“We kill...metadata”: Drones and the Processing Regime.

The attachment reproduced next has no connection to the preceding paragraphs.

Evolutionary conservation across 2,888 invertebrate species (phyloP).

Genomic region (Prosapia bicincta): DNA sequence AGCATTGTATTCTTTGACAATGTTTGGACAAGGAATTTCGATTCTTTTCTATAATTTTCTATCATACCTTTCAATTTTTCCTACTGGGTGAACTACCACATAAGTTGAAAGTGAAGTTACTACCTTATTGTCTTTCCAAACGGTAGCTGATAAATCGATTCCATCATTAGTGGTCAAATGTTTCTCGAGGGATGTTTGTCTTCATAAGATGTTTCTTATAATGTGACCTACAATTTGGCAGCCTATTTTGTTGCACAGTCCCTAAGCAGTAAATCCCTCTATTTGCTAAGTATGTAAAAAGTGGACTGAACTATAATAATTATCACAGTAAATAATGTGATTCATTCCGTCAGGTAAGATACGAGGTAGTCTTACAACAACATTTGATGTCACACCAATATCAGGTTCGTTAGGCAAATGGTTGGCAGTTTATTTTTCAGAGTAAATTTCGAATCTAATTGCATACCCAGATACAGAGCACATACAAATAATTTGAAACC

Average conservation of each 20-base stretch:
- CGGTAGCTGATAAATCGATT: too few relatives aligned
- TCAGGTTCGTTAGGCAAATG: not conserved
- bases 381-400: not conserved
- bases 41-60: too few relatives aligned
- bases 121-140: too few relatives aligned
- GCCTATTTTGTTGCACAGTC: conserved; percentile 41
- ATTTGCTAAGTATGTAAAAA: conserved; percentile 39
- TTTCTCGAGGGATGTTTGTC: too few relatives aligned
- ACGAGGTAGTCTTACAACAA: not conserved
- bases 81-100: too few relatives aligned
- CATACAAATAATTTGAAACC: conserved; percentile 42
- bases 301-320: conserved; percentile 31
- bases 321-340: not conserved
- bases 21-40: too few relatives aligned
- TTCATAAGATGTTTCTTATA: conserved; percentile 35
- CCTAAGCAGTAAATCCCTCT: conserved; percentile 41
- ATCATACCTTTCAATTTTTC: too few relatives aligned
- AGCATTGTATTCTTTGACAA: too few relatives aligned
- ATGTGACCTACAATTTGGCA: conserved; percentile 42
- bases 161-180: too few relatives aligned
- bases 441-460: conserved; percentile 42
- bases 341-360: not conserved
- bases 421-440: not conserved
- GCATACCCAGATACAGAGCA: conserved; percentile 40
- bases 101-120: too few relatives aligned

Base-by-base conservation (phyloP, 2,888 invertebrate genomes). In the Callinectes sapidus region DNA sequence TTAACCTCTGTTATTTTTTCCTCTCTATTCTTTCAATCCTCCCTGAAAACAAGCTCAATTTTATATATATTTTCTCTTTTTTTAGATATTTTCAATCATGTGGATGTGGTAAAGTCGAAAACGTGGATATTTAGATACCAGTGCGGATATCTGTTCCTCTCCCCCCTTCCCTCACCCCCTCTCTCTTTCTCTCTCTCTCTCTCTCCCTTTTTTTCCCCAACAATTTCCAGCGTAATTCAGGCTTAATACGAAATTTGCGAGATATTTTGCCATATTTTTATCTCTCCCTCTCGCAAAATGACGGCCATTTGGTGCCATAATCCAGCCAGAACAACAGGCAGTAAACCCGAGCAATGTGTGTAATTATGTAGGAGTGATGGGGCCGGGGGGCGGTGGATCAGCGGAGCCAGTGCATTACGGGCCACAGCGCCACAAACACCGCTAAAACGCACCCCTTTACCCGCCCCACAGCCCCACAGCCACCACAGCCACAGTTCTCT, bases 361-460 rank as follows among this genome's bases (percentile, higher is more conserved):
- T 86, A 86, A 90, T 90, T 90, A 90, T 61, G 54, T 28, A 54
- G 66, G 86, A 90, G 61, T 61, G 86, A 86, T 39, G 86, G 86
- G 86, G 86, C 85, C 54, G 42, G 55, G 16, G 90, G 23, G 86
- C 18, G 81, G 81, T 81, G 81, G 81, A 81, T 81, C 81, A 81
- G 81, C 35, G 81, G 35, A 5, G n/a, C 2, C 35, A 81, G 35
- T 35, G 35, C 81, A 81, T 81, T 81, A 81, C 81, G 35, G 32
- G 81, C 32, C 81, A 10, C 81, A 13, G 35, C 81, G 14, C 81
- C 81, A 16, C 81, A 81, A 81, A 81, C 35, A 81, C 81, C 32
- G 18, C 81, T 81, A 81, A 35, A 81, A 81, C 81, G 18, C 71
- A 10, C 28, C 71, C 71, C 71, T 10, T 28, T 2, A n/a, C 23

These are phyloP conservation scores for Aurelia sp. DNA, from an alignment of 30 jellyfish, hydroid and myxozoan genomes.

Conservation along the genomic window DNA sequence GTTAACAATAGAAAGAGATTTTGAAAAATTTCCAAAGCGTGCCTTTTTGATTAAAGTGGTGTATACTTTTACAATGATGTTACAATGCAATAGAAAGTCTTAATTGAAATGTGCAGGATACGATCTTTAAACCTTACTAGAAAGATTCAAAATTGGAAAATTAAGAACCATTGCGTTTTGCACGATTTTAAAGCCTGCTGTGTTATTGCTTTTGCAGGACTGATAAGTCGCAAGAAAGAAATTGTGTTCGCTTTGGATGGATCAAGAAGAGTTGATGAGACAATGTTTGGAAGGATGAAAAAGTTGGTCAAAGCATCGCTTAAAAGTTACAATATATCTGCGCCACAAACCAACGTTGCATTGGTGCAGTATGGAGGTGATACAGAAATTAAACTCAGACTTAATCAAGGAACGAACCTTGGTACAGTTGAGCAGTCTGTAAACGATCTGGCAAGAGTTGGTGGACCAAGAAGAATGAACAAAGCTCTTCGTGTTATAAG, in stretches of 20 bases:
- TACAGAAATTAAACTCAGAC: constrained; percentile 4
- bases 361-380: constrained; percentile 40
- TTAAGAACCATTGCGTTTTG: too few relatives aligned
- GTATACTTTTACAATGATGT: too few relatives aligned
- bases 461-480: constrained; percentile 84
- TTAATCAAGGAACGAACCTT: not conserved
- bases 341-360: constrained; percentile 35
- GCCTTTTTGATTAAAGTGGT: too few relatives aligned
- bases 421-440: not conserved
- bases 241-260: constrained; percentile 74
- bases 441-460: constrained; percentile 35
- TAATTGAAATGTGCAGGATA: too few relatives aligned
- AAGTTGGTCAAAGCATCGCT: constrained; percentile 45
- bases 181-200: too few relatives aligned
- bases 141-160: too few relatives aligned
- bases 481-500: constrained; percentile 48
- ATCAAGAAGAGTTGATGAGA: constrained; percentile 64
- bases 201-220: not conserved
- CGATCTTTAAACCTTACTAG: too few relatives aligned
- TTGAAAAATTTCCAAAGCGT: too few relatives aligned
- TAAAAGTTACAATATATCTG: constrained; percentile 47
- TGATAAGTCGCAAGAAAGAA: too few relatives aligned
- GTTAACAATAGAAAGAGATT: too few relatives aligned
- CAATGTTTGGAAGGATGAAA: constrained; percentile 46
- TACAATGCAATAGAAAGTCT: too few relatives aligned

- This research project draws on a variety of data to argue that contemporary US drone warfare can be understood as a processing regime. Using a variety of technologies with the drone at the center, the US military approaches potential targets as information to be processed both literally and figuratively, suspending their autonomy (partially) as well as the categories of civilian and insurgent them... read moreselves. These “data-beings” experience a form of ontological violence deeply tied to physical and psychological violence as they themselves are computed, ostensibly in order to determine their intentions and danger and therefore whether they should live or die. This processing has ethical and political implications similar to those presented by automated weapons systems in general, such as the new problem of pre-determining acceptable civilian casualty levels or risk. Methodologically this piece uses assemblage theory to uncover this regime- this is a theoretical lens that aims to analyze networks of humans and non-humans (like drones) as part of an entangled assemblage wherein both have some degree of independent influence. This destabilizes images of the drone as a static object, and instead thinks of it as a configuration of technologies shaped by social context for specific purposes. This ties in again to the central thesis that drone warfare must be understood in a broader social context, specifically here a regime of processing. Submitted in partial fulfillment of the grant requirement of the Tufts Summer Scholars Program.read less